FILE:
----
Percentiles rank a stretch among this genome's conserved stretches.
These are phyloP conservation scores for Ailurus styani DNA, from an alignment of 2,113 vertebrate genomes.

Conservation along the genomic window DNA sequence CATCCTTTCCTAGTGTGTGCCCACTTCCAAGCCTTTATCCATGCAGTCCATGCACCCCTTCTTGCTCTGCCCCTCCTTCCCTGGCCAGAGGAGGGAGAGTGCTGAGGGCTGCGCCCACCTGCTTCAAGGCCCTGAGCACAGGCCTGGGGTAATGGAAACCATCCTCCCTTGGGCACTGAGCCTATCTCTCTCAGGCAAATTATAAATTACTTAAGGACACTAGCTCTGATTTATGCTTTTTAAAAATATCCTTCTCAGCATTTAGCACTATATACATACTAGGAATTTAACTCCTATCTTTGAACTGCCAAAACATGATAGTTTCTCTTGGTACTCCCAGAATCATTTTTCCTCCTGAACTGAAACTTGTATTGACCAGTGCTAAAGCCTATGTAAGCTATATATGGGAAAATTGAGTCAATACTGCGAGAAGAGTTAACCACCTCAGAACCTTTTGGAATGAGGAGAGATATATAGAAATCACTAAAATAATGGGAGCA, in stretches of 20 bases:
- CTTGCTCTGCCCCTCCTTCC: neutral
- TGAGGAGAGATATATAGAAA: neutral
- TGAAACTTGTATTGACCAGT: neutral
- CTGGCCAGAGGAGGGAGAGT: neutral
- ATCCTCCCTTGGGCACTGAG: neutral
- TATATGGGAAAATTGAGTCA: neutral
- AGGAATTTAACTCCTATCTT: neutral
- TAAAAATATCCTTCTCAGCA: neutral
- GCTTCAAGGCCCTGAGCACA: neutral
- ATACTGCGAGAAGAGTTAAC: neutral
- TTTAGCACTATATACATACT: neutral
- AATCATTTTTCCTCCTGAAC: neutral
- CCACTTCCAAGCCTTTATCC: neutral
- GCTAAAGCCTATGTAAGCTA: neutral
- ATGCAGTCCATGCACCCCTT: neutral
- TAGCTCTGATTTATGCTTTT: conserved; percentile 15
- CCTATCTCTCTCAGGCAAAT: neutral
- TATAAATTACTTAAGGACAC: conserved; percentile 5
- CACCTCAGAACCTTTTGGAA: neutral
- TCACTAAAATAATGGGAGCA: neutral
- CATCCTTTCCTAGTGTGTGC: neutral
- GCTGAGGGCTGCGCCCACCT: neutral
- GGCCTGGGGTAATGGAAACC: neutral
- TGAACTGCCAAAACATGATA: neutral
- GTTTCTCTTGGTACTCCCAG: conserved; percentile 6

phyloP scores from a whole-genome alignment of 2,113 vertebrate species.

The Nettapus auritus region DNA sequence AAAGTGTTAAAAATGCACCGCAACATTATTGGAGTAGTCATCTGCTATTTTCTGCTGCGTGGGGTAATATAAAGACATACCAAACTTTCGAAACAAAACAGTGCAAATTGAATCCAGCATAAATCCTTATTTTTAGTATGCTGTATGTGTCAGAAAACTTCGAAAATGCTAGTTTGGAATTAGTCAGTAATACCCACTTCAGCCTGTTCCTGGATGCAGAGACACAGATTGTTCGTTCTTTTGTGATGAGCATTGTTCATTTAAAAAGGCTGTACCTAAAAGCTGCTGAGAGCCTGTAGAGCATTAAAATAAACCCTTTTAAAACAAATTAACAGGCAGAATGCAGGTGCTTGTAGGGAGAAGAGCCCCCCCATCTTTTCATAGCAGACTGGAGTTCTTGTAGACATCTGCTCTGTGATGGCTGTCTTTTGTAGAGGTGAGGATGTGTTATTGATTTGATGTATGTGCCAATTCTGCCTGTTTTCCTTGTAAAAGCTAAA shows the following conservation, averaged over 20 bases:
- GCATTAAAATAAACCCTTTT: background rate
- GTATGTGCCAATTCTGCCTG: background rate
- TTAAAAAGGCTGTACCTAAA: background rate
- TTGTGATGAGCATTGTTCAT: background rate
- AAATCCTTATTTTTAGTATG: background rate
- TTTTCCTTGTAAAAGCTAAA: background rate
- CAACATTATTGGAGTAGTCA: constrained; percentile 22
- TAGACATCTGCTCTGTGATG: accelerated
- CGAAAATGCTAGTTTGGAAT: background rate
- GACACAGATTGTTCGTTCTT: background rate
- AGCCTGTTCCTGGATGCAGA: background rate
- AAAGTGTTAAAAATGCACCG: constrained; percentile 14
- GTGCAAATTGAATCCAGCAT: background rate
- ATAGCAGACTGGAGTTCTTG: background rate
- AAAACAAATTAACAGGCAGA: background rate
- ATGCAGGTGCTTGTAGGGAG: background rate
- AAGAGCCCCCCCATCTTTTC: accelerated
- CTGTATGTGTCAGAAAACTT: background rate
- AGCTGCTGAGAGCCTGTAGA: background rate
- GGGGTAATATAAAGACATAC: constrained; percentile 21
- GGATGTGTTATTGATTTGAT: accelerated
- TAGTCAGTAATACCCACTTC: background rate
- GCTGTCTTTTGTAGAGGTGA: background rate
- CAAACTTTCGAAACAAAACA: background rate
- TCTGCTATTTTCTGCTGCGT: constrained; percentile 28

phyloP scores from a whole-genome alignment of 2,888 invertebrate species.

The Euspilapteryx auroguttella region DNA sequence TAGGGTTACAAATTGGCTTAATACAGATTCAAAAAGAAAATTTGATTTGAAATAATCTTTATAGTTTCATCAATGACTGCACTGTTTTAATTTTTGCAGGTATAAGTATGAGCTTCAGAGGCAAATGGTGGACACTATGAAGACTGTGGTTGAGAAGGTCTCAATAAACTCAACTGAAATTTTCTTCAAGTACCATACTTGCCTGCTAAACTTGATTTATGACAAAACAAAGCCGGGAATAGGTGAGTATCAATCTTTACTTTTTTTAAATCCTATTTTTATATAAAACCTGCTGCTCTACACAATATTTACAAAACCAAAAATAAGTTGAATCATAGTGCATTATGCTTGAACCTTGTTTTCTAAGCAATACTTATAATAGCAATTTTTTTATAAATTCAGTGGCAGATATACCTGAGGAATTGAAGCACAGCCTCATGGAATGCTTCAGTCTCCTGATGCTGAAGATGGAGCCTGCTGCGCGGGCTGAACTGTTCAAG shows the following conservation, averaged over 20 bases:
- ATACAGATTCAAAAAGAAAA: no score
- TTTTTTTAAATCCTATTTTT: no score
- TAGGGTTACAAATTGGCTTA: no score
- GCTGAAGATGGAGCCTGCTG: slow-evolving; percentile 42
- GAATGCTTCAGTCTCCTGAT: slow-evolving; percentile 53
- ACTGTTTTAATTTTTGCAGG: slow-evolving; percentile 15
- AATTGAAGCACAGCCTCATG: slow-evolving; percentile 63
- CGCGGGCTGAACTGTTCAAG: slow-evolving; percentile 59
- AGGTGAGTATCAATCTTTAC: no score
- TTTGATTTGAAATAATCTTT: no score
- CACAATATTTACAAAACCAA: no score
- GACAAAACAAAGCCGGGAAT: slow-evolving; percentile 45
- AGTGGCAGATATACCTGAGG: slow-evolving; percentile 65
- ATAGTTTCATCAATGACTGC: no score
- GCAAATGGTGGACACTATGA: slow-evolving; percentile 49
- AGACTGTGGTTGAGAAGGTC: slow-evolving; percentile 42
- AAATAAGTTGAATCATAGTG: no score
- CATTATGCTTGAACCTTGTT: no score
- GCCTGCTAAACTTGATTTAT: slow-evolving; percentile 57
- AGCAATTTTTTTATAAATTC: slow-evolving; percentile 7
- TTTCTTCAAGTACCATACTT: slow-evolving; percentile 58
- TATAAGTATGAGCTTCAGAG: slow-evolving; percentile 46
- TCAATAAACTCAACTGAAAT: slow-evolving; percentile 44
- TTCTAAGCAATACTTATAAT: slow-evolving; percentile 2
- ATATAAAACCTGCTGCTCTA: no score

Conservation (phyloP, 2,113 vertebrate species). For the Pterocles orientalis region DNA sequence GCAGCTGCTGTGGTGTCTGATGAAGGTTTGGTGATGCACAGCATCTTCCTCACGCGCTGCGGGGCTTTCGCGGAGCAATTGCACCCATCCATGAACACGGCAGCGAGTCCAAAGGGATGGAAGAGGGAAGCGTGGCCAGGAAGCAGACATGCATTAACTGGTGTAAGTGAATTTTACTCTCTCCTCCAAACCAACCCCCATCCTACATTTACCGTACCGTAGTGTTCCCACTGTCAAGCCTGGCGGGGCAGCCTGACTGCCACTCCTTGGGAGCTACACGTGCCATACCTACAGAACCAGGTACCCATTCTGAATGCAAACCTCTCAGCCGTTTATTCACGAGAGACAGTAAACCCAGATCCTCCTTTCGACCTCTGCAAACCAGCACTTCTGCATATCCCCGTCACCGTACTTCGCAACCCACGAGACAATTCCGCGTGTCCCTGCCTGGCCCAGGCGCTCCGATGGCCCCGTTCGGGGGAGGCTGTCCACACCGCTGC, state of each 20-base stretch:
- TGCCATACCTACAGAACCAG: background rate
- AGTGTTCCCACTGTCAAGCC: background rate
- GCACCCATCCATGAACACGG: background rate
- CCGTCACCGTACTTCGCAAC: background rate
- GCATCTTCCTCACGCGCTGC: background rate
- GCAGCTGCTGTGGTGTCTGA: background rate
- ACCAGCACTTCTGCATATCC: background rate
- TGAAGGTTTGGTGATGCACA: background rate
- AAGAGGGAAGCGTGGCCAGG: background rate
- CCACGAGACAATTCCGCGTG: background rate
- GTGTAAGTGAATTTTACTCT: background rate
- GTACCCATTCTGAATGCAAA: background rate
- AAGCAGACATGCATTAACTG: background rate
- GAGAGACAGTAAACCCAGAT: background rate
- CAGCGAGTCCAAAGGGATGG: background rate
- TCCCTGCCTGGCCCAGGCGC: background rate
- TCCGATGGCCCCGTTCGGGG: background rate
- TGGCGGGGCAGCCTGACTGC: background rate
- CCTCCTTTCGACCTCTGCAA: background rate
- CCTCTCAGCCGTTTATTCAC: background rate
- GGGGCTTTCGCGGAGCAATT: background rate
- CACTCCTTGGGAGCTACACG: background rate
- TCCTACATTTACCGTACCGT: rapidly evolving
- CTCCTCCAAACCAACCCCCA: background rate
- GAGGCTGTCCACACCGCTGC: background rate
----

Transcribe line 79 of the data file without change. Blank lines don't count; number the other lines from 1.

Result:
- TATAAGTATGAGCTTCAGAG: slow-evolving; percentile 46